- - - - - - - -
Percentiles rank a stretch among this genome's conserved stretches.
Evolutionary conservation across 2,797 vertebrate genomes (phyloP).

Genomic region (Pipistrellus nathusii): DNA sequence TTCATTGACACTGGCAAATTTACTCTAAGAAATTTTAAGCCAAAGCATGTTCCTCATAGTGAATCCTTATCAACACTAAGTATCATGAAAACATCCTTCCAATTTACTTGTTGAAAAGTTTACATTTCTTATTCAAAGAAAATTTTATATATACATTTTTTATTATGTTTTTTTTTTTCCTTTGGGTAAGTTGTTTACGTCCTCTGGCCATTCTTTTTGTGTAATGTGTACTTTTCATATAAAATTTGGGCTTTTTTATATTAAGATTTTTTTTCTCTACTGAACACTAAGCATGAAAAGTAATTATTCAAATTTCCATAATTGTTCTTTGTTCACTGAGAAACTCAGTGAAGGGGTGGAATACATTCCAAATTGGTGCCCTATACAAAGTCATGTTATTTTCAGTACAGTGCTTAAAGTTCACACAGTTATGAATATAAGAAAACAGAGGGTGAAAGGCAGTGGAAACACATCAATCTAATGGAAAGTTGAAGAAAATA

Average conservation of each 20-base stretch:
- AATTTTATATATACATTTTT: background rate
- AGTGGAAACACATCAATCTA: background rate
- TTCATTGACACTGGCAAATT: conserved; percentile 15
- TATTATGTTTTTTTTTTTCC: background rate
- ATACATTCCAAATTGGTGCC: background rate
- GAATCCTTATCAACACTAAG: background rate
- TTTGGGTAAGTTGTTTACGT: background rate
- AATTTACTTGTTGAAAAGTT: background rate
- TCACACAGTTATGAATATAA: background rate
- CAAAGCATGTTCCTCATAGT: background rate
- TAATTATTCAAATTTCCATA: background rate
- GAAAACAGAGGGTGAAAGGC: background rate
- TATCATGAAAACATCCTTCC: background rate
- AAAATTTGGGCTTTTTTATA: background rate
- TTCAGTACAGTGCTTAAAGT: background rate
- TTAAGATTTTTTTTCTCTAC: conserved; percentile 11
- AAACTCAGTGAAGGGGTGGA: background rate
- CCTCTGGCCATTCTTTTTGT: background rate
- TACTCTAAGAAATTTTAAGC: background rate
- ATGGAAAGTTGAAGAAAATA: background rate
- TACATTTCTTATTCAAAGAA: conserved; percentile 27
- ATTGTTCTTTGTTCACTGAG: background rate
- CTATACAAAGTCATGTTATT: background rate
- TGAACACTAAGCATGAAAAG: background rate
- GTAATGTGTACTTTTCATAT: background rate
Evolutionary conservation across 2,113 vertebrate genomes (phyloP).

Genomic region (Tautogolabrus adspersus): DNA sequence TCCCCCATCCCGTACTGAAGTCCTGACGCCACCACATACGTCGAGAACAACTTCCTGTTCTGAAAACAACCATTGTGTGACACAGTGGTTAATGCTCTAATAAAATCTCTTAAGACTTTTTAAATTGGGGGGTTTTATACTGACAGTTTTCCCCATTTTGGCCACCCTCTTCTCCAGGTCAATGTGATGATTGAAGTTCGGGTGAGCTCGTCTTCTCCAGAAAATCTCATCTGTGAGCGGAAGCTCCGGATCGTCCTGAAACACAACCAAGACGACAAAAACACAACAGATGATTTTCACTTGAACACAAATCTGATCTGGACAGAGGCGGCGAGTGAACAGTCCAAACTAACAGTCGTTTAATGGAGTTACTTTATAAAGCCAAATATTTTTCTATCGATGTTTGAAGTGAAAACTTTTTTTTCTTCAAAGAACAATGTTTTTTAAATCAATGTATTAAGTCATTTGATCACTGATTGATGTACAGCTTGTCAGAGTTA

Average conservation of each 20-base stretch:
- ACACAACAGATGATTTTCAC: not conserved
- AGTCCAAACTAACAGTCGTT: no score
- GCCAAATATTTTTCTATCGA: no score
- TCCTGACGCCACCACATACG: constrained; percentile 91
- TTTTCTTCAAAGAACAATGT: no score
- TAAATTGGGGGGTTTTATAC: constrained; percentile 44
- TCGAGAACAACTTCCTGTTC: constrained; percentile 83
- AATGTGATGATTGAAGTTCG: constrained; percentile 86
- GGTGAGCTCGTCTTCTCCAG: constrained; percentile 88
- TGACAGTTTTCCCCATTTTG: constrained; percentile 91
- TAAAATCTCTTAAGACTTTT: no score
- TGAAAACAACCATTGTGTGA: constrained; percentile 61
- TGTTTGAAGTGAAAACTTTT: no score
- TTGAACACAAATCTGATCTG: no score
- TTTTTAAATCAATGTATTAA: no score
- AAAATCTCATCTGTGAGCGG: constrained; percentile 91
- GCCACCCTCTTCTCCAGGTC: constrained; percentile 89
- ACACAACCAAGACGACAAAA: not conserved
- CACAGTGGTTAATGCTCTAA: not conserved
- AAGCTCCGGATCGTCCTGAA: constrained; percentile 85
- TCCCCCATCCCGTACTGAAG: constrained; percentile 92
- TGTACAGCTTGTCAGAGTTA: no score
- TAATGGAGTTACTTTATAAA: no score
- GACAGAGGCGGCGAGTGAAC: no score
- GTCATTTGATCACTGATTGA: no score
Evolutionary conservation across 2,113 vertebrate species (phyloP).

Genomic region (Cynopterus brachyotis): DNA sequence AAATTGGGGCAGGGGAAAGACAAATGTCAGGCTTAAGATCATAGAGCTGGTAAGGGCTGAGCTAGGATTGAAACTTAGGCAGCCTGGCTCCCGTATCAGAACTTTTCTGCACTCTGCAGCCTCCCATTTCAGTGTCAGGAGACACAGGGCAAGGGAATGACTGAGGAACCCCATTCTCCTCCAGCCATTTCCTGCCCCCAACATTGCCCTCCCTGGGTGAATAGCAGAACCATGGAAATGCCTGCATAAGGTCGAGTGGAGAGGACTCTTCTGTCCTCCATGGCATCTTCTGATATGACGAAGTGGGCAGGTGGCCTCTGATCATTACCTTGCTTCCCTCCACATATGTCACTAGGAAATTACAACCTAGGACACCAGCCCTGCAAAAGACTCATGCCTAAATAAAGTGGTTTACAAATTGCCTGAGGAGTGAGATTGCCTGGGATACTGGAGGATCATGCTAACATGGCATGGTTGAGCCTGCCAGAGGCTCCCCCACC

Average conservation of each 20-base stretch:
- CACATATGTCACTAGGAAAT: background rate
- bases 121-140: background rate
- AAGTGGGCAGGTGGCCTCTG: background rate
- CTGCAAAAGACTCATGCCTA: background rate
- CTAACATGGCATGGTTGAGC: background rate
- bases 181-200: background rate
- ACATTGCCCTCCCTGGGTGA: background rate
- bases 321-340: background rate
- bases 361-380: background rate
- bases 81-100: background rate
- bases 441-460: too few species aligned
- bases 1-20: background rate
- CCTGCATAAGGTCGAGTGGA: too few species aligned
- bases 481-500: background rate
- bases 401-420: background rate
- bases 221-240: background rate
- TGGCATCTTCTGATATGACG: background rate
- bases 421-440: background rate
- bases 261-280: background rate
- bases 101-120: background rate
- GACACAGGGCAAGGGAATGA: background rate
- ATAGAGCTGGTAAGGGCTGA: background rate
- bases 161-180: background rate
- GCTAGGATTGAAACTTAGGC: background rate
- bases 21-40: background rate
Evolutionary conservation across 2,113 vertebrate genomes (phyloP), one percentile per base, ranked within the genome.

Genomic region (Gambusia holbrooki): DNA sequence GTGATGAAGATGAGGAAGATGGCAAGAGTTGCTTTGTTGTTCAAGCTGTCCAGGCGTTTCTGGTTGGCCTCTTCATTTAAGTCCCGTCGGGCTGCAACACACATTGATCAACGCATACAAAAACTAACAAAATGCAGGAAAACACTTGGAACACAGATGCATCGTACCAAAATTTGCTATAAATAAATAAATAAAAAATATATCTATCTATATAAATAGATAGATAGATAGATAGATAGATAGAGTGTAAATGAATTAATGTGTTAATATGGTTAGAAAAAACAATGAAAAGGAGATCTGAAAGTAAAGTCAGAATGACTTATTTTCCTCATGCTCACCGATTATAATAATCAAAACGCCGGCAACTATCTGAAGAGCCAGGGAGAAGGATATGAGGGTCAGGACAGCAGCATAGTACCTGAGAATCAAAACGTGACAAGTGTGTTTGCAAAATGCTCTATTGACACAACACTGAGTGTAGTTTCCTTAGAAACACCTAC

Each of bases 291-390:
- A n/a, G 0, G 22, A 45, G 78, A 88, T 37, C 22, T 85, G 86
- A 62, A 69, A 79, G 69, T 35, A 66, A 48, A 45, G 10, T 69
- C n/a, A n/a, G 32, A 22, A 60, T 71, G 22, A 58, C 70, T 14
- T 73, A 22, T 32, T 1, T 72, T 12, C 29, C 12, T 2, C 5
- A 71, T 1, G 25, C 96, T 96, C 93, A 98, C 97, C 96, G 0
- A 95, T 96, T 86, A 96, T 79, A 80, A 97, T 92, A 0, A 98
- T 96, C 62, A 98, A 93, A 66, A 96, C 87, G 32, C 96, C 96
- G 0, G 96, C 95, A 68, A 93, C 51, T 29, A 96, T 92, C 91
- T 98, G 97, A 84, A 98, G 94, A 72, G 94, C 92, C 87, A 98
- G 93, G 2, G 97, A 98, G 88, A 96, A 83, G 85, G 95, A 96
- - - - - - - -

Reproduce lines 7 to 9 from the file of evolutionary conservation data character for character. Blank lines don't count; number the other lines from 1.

- TTCATTGACACTGGCAAATT: conserved; percentile 15
- TATTATGTTTTTTTTTTTCC: background rate
- ATACATTCCAAATTGGTGCC: background rate